Brokers connive with vehicle owners to dodge insurance’

Mar 18, 2015

Why is insurance unpopular? Some stakeholders have an answer. They are Vehicle Inspection Officers (VIOs), Federal Road Safety Commission (FRSC), Federal Fire Service, insurance consumers and others.

The stakeholders spoke at the  Almond Insurance Consumers Forum in Lagos.

The VIOs said insurance brokers  connive with vehicle owners to issue fake or expired insurance policies, which are uploaded on the Nigerian Insurance Industry Database (NIID) as part of particulars of impounded vehicles.

Assistant Chief Vehicle Inspector Officer, Mrs. Adeshola Adeboshin, said such action was unfortunate as they (VIOs) rely on the NIID through the use of a verifier, Auto Inspector, to verify fake and expired particulars.

According to her, they use this medium without having to stop all vehicles to know if they have genuine particulars. She said all they do is input an upcoming vehicle plate number on the device and it brings up its details.

She explained that they only stop vehicles that have fake and expired particulars while on patrol or at checkpoints.

She said it was regrettable that the easy way for them to check and apprehend vehicles with fake particulars, especially insurance, is being threatened by the activities of some unscrupulous brokers.

Mrs Adeboshin urged the regulatory authority and other trade associations to address the situation. She pointed out they had been able to detect the brokers nocturnal acts as they were able to differentiate between the time they impounded the vehicle for fake insurance certificate and when the  genuine certificate was uploaded on the NIID database.

She warned that anyone caught with fake particulars would face criminal charges.

Meanwhile, the Federal Fire Service said insurers were yet to remit money accruable from the 0.25 per cent Fire Service Maintenance Fund between the insurance industry and the Federal Fire Service.

Fire Officer, Ahmadu Sakiru, said the 0.25 per cent is a revenue to be contributed by insurance firms to the Fire Service Maintenance Fund.

FRSC said the Commission had discovered that may school buses  do not have insurance certificates.

Its Public Relations Officer, Paul Abiti, said the FRSC regulation on school buses requires that they have comprehensive insurance. He called on the Nigeria Insurers Association (NIA) to engage the schools by enlightening them to hasten compliance.

Chairman of the occasion, a former Chairman, Nigerian Insurers Association (NIA), Olusola Ladipo-Ajayi, said the inability of law enforcement agents to enforce the purchase of insurance by Okada and tricycle (Keke) owners have continued to deny insurance operators billions of Naira yearly.

He said insurance companies parade good products for Keke and Okada riders, but lack of enforcement has made the parties not to buy the products, noting that  when the laws were being enforced, the parties were buying the products but now they drive without insurance cover, because they were not compelled to buy.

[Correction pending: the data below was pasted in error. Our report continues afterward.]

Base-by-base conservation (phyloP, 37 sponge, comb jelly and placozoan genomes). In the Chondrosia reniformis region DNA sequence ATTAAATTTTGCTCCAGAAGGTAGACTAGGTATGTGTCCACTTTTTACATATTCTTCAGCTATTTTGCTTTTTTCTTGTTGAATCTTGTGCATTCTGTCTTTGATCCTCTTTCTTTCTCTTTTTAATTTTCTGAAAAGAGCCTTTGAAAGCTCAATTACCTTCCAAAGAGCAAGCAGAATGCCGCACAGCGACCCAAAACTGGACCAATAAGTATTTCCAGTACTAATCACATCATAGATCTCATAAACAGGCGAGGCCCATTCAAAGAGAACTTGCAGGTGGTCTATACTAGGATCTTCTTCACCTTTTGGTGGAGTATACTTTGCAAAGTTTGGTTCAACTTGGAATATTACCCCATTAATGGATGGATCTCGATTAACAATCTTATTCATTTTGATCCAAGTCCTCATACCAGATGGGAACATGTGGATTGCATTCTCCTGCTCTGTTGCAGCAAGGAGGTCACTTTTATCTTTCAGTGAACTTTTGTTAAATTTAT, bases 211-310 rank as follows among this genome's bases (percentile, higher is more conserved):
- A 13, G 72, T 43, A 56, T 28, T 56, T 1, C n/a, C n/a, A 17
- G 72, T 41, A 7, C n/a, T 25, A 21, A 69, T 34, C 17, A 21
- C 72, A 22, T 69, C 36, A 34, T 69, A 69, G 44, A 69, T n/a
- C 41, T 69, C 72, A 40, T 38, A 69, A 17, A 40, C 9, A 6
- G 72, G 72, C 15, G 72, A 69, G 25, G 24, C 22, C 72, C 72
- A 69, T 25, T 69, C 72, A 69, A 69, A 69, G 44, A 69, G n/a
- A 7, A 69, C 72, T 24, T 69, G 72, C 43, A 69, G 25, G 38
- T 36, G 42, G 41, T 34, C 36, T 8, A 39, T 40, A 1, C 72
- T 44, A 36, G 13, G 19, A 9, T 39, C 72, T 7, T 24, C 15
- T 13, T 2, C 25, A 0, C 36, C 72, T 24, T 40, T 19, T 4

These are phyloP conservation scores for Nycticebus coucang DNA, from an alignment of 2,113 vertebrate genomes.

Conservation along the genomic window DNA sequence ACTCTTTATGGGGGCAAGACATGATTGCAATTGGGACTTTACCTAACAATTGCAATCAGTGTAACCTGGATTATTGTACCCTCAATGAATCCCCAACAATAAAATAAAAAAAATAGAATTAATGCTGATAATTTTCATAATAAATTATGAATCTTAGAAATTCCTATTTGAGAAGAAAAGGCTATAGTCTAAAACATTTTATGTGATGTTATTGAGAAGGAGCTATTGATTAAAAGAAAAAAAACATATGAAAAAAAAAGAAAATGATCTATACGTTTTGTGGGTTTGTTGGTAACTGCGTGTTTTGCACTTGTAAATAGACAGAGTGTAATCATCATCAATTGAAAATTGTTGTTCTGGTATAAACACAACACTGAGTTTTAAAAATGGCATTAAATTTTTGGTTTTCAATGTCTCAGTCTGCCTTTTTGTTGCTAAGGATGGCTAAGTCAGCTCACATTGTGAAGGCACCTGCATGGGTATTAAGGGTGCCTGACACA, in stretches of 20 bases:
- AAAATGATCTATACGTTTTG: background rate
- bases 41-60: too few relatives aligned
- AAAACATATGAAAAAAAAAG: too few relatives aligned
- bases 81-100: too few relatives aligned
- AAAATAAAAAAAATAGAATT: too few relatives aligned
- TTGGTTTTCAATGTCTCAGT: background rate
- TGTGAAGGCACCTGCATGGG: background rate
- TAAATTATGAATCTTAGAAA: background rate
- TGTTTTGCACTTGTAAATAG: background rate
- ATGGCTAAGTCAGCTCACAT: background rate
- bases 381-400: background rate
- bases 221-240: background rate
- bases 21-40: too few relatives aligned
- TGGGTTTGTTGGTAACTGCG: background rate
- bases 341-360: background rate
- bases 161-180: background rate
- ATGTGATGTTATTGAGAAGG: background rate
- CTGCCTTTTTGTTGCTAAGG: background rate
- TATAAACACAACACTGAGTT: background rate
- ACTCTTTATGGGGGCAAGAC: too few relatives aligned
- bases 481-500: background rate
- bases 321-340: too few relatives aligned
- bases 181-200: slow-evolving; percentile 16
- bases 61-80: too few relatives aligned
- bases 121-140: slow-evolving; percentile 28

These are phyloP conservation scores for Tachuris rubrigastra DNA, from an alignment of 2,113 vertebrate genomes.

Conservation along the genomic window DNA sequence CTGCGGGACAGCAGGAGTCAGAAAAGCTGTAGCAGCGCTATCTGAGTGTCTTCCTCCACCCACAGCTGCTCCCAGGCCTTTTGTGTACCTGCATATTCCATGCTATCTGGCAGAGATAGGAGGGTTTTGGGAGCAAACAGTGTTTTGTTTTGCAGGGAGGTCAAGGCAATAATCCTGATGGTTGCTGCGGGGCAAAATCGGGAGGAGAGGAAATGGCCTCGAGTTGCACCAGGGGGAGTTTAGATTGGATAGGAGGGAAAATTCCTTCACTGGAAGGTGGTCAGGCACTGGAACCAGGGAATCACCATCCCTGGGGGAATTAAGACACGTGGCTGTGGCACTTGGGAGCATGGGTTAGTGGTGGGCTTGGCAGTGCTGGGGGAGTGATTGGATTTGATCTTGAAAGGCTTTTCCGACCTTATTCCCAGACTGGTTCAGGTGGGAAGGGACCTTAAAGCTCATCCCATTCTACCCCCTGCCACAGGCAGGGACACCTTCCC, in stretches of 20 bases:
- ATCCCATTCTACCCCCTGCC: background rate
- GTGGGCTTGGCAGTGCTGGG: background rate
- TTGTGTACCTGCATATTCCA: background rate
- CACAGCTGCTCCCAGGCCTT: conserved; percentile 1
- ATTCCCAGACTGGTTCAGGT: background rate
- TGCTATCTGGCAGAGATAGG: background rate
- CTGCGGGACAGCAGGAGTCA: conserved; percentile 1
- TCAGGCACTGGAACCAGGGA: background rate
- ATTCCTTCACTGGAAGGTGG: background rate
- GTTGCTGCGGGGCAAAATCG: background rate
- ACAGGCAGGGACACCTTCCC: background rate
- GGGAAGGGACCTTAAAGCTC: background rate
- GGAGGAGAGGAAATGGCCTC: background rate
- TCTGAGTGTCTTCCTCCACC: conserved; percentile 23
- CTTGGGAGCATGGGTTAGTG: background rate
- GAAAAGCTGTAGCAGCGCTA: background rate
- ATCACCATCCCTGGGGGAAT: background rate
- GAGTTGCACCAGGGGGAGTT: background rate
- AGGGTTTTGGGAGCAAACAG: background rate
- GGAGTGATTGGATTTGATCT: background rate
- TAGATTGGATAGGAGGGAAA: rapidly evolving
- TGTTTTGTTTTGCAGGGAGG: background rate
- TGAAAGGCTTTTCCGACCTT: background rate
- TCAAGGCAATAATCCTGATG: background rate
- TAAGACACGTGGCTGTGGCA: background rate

He urged the government to support insurance by enforcing the procurement of compulsory insurances, adding that the insurance operators could not be selling products and at the same time carrying out enforcement.

Progressive Shareholders Association of Nigeria (PSAN) President, Boniface Okezie, urged insurers to reach out to okada riders and keke drivers, advising them to buy insurance as it would enhance the premium base of the industry and by extension, shareholders.

At the end of the event, a communiqué was drawn. The forum agreed that there was need for the industry to create awareness on what insurance is and how the public could benefit from its protection. The industry should put in place more efforts to promote insurance literacy in the country, they added.

They also said the insurance practitioners should put in more efforts to leverage on modern technology in the distribution of insurance products and that there should be an enhanced collaboration between the industry and the relevant government agencies in promoting compulsory insurances in the country.

“The industry should put in place a more efficient complaint bureau system to settle disputes arising in insurance contracts in the country. The companies in the market should strive to set up efficient research departments that would enable them to identify the insuring needs of the  publics.

“There is need for training and re-training of the insurance market operators so that they should be abreast with the contents of the products that they are marketing to the insuring public. Insurance practitioners should look for the opportunities coming from the economic recession, more so that recession is risk and insurance is all about risk management. There is need for the industry to adopt modern technology to efficiently remind policyholders of policies that were due for renewals,” Okezie added.

Be the first to know